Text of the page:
Monday, January 22, 2007

This article appeared in the New York Times on January 18, 2007:

A 12th Dallas Convict Is Exonerated by DNA

By RALPH BLUMENTHAL

HOUSTON, Jan. 17 — A 50-year-old Dallas man whose conviction of raping a boy in 1982 cost him nearly half his life in prison and on parole won a court ruling Wednesday declaring him innocent. He said he was not angry, “because the Lord has given me so much.”

The parolee, James Waller, was exonerated by DNA testing, the 12th person since 2001 whose conviction in Dallas County has been overturned long after the fact as a result of genetic evidence, lawyers said.

“Nowhere else in the nation have so many individual wrongful convictions been proven in one county in such a short span,” said Barry C. Scheck, co-founder of the Innocence Project, the legal clinic that championed Mr. Waller’s case. In fact, Mr. Scheck said, those 12 such instances are more than have occurred anywhere else except the entire states of New York and Illinois since the nation’s first DNA exoneration, in 1989.

In the aftermath of the new evidence, prosecutors had joined defense lawyers in calling for the clearing of Mr. Waller, who spent more than 10 years behind bars before he was paroled in 1993.

“I’m sorry that happened to you, man,” Craig Watkins, the county’s new district attorney, told Mr. Waller on Wednesday, shaking his hand in the Dallas courtroom where a judge later approved a motion to vacate the conviction. That motion now goes to the Texas Court of Criminal Appeals for formal approval.

Mr. Waller broke down once at the hearing, when describing how his car crashed on the way to a court proceeding in 2001, an accident that killed his pregnant wife, Doris, and the unborn daughter they had wanted to call Grace. “I said, ‘Well, I don’t want to live no more,’ ” he recalled, mopping his face with a tissue.

One of his lawyers, Nina Morrison, patted him on the back. “He lost 10 years 11 months and 3 days of his liberty literally picking cotton in the fields for no pay,” she told the court. “His perseverance is an inspiration to all of us.”

The judge, John C. Creuzot of Criminal District Court, sought to console Mr. Waller, who stood before him in a tan suit, a white shirt and a tie. “A lot of times we are tested in life, and you certainly had a terrible test,” Judge Creuzot said. “On behalf of any and all public officials at that time, I want to apologize.”

Earlier in the day, the Innocence Project provided synopses of the county’s dozen DNA exonerations. “Nobody knows the reason why we have 12-and-counting here in Dallas, but we’ll find out the answers,” Mr. Scheck said. One Texas lawmaker, State Senator Rodney Ellis, a Houston Democrat, has introduced a bill that would establish a Texas Innocence Commission to study exonerations for ways of eliminating wrongful convictions.

The case against Mr. Waller was largely based on the 12-year-old victim’s identification of him, court papers show.

Around 6 a.m. on Nov. 2, 1982, the boy, identified only as Jay S., was alone in his family’s dark apartment with his 7-year-old brother when he was sodomized by an intruder he described as a black man about 5-foot-8 and weighing 150 pounds, his lower face concealed by a red bandana.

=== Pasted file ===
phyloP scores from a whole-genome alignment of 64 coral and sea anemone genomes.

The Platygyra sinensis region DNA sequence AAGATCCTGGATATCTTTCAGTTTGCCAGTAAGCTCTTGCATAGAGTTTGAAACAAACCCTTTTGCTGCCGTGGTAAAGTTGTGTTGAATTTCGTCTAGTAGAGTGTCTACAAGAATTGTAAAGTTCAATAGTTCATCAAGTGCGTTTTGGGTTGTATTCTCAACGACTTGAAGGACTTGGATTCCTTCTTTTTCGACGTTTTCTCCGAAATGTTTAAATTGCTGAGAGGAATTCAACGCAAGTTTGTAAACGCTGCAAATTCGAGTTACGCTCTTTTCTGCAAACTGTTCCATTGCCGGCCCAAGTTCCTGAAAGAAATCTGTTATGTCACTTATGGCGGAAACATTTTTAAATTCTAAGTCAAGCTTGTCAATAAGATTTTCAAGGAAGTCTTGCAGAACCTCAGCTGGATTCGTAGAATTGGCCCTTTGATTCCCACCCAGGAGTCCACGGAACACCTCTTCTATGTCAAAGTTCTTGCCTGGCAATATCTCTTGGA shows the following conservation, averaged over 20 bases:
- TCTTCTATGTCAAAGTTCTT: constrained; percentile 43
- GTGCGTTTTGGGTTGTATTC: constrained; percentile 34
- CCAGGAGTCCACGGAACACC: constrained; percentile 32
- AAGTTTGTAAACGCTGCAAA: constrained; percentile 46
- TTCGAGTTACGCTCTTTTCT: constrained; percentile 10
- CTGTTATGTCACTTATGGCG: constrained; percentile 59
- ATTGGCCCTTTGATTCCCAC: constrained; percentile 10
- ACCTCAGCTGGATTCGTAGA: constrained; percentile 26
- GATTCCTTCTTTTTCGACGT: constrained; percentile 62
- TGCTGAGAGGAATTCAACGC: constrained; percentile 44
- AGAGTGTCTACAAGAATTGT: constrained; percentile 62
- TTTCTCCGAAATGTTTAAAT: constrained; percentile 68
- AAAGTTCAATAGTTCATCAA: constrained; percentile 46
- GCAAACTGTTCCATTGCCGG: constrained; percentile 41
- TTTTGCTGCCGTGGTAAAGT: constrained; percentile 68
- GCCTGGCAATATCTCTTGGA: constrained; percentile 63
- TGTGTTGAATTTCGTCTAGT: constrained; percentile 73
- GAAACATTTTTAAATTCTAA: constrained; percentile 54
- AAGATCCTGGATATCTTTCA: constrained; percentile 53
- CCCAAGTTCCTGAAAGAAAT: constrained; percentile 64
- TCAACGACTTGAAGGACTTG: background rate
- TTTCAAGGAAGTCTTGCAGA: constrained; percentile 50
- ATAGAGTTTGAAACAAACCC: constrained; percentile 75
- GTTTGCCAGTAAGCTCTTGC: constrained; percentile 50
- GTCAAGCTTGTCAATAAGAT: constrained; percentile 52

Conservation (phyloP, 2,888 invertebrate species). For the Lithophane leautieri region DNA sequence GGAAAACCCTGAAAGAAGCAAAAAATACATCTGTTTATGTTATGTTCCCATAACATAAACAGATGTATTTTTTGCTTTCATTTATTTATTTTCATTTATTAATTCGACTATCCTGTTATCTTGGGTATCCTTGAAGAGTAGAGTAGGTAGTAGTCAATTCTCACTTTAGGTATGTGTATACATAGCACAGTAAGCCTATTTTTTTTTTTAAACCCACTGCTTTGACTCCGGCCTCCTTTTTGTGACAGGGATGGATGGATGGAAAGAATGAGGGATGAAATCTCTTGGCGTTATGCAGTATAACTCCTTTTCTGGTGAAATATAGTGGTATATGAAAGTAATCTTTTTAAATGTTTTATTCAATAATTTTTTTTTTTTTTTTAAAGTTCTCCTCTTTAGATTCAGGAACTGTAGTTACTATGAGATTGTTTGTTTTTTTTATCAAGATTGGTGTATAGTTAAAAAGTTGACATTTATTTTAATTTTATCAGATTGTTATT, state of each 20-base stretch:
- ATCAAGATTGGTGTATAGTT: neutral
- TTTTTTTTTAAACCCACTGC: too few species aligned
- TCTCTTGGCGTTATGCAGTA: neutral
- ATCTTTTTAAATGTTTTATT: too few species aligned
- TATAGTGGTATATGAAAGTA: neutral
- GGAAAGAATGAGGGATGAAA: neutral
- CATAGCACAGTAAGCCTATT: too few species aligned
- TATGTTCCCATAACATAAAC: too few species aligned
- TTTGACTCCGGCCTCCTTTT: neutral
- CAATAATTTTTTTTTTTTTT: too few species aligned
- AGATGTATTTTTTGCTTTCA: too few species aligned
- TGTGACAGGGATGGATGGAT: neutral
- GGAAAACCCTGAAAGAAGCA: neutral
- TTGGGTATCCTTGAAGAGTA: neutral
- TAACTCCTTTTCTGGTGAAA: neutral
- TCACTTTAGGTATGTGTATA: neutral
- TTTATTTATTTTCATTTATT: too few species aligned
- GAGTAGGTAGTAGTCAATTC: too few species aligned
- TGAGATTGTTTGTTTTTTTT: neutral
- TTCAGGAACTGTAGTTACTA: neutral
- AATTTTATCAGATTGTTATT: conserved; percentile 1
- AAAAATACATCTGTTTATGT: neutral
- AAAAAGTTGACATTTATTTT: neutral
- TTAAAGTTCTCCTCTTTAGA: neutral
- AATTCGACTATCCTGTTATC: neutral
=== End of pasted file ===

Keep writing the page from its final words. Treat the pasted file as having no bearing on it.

By the boy’s account, he heard the voice of his attacker that night at a 7-Eleven near his home, and turned to see Mr. Waller, who was then 25 and lived with his family in the same apartment complex as the victim, the only black family there. Although there were discrepancies in the boy’s account — Mr. Waller is almost 6-foot-4 and was heavy — and although Mr. Waller presented witnesses saying he was home at the time, he was convicted in 46 minutes and sentenced to 30 years. He won parole in 1993 but had to register as a sex offender.

He had begun petitioning for retesting of the state’s rape evidence in 1989, and redoubled his efforts in 2001 after Texas passed a law granting post-conviction access to DNA testing. Results of hair testing appeared to rule out Mr. Waller as the attacker, but the Court of Criminal Appeals found it inconclusive.

Still, “the Lord kept pushing me because I wanted my name back,” Mr. Waller said Wednesday.
Last month the Innocence Project, through use of a previously unavailable technology called Y-STR DNA, found that genetic material recovered from the victim conclusively excluded Mr. Waller and the victim and could have come only from someone else.

Mr. Waller has started a lawn care business, but remains on parole pending the formal action of the appeals court and must shy from all contact with children. “It has been a long struggle for me,” he said. “They look at you like you’re an animal.”

Mr. Watkins, Dallas County’s first African-American district attorney, took office two weeks ago in a Democratic sweep. “I can say I’m sorry all day,” he told Mr. Waller in court. “I know that doesn’t mean much to you, but I can guarantee to you in the future when I’m the district attorney we will insist that we will not send anyone who’s innocent to prison.”

“The sad thing,” he said, “is the person who actually did this crime is still out there on the streets.”

Gretel C. Kovach contributed reporting from Dallas.